Review: Sea of Tranquility by Katja Millay
Here’s the synopsis from Goodreads:
I live in a world without magic or miracles. A place where there are no clairvoyants or shapeshifters, no angels or superhuman boys to save you. A place where people die and music disintegrates and things suck. I am pressed so hard against the earth by the weight of reality that some days I wonder how I am still able to lift my feet to walk.
Full of rage and without a purpose, former pianist Nastya Kashnikov wants two things: to get through high school without anyone discovering her past and to make the boy who took everything from her pay.
All 17 year-old Josh Bennett wants is to build furniture and be left alone, and everyone allows it because it’s easier to pretend he doesn’t exist. When your name is synonymous with death, everyone tends to give you your space.
Everyone except Nastya, a hot mess of a girl who starts showing up and won’t go away until she’s insinuated herself into every aspect of his life. The more he gets to know her, the more of a mystery she becomes. As their relationship intensifies and the unanswered questions begin to pile up, he starts to wonder if he may ever learn the secrets she’s been hiding or if he even wants to.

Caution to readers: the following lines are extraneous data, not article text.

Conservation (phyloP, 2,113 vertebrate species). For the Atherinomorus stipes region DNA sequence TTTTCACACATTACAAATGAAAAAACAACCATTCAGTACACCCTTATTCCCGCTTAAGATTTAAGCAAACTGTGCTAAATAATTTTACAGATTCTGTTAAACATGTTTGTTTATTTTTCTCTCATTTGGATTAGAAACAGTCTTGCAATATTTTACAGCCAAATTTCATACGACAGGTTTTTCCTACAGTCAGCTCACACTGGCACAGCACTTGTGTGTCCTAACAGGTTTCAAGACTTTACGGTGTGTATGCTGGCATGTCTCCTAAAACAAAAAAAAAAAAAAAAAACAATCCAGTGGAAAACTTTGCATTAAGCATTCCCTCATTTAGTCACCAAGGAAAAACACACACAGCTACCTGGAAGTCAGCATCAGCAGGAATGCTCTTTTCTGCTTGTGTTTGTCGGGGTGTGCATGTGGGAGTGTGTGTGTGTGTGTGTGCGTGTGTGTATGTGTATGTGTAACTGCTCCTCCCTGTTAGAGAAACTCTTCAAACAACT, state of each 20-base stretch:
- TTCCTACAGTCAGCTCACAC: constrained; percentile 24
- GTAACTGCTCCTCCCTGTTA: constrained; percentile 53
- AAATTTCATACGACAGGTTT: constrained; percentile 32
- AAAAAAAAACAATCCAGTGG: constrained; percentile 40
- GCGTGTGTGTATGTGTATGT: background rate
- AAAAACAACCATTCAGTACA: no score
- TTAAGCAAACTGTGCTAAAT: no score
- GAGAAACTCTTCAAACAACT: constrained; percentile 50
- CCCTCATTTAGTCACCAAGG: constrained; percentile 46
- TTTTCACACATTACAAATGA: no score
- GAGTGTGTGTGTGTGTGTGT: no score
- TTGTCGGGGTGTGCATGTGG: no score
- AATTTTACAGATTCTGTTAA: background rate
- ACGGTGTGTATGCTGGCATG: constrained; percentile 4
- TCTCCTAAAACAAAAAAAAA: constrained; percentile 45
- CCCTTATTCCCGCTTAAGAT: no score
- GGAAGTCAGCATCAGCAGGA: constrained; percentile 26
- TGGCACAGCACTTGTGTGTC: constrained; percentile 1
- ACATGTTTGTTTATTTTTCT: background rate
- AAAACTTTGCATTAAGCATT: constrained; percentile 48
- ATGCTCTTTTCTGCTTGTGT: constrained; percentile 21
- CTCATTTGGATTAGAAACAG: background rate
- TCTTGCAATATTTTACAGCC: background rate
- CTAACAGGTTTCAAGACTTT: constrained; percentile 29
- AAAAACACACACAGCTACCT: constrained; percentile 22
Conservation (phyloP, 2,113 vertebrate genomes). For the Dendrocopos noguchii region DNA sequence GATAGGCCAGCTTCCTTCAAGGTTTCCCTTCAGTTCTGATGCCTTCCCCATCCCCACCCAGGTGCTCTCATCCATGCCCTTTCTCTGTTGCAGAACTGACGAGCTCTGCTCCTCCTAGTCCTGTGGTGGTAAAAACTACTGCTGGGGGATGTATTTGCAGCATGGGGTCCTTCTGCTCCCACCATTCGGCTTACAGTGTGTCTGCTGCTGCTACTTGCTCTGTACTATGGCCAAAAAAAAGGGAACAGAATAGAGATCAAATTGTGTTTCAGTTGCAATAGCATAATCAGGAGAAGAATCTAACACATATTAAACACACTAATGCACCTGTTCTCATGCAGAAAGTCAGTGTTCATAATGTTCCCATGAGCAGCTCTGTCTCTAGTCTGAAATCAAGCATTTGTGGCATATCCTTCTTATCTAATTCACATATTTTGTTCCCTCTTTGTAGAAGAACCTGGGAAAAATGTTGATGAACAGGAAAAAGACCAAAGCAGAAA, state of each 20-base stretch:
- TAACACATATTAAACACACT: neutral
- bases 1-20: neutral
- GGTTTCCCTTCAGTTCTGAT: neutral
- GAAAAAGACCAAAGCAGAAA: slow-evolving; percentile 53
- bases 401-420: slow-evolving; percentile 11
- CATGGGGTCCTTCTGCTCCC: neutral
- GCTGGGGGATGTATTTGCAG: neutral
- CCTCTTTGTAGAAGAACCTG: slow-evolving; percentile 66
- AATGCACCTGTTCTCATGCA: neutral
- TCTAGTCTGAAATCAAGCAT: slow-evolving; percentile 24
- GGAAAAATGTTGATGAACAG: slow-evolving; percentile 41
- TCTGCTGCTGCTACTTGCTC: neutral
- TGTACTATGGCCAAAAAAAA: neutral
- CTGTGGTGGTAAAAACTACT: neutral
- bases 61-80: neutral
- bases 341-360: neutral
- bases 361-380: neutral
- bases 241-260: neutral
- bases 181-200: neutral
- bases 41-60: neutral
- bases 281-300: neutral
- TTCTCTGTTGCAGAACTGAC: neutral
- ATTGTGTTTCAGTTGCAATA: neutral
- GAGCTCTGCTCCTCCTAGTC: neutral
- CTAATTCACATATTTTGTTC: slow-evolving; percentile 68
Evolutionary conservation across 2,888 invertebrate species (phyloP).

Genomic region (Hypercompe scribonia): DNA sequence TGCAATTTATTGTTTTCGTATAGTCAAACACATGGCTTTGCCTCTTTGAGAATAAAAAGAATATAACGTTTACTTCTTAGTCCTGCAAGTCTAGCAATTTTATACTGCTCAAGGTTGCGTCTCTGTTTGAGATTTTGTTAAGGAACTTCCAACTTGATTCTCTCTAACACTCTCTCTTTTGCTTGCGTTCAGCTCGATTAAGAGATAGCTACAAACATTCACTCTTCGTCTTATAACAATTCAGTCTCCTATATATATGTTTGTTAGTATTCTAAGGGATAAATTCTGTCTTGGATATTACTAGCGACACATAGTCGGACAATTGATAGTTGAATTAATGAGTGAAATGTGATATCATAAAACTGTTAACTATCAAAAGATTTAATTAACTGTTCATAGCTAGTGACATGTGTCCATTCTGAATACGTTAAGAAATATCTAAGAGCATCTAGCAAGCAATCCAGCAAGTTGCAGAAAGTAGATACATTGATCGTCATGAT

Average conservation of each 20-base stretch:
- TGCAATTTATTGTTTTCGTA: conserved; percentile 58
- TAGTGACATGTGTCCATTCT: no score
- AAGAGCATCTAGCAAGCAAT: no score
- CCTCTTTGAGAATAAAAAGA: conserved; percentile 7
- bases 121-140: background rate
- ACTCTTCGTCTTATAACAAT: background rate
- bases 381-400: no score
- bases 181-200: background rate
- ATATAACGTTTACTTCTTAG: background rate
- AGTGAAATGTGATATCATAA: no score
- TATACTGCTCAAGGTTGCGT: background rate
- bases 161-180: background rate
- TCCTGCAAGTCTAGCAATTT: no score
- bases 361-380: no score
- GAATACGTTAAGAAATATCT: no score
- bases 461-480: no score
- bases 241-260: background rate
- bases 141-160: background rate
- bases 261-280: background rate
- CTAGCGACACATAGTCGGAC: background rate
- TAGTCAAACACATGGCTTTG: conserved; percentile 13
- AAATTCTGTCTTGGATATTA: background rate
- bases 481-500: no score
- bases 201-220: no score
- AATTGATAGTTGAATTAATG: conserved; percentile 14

The Sea of Tranquility is a slow-building, character-driven romance about a lonely boy, an emotionally fragile girl, and the miracle of second chances.
Short version is: it was breathtaking. Beautifully written, powerful, extremely emotional. I spent the first half of the story dreading what was coming when Nastya would finally reveal what happened. Katja’s writing has a lyrical quality to it, and a keen understanding of human emotion.
It’s all about loss and remorse and second chances and learning to live with trauma.
It’s a young adult title in that the characters are high school age, but is written toward an older audience, with adult content.